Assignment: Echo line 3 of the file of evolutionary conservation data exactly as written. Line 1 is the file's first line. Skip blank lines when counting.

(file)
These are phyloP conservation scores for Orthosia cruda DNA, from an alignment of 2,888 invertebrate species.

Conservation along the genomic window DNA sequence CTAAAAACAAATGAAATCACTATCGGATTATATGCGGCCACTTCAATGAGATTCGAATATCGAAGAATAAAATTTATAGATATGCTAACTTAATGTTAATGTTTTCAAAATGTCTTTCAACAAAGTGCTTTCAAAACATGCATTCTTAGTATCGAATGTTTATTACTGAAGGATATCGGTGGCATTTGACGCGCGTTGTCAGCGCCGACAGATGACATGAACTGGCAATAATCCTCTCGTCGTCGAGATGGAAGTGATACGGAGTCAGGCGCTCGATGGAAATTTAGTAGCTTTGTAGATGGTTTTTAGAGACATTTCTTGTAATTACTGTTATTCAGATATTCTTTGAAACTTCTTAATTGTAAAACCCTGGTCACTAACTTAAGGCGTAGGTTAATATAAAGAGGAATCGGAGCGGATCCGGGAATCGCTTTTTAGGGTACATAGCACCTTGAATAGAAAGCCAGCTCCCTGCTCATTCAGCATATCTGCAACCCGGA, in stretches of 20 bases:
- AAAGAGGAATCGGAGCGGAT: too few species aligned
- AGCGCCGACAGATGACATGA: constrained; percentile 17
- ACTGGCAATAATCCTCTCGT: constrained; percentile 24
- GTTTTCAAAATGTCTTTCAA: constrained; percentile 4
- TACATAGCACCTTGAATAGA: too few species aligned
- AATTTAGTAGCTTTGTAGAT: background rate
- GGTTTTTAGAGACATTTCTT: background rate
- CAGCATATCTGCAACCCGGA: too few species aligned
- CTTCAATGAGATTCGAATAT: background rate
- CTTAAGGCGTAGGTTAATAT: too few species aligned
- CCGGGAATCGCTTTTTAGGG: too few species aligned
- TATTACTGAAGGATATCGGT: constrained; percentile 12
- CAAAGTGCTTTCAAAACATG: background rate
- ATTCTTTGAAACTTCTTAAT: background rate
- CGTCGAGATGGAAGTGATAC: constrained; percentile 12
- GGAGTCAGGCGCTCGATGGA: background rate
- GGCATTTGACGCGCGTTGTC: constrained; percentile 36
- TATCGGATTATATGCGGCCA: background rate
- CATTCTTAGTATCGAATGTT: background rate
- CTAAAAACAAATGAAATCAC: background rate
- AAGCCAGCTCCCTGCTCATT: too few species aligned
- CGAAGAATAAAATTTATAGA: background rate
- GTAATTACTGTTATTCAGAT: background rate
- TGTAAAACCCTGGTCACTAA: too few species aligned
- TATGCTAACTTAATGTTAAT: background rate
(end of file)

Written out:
- AAAGAGGAATCGGAGCGGAT: too few species aligned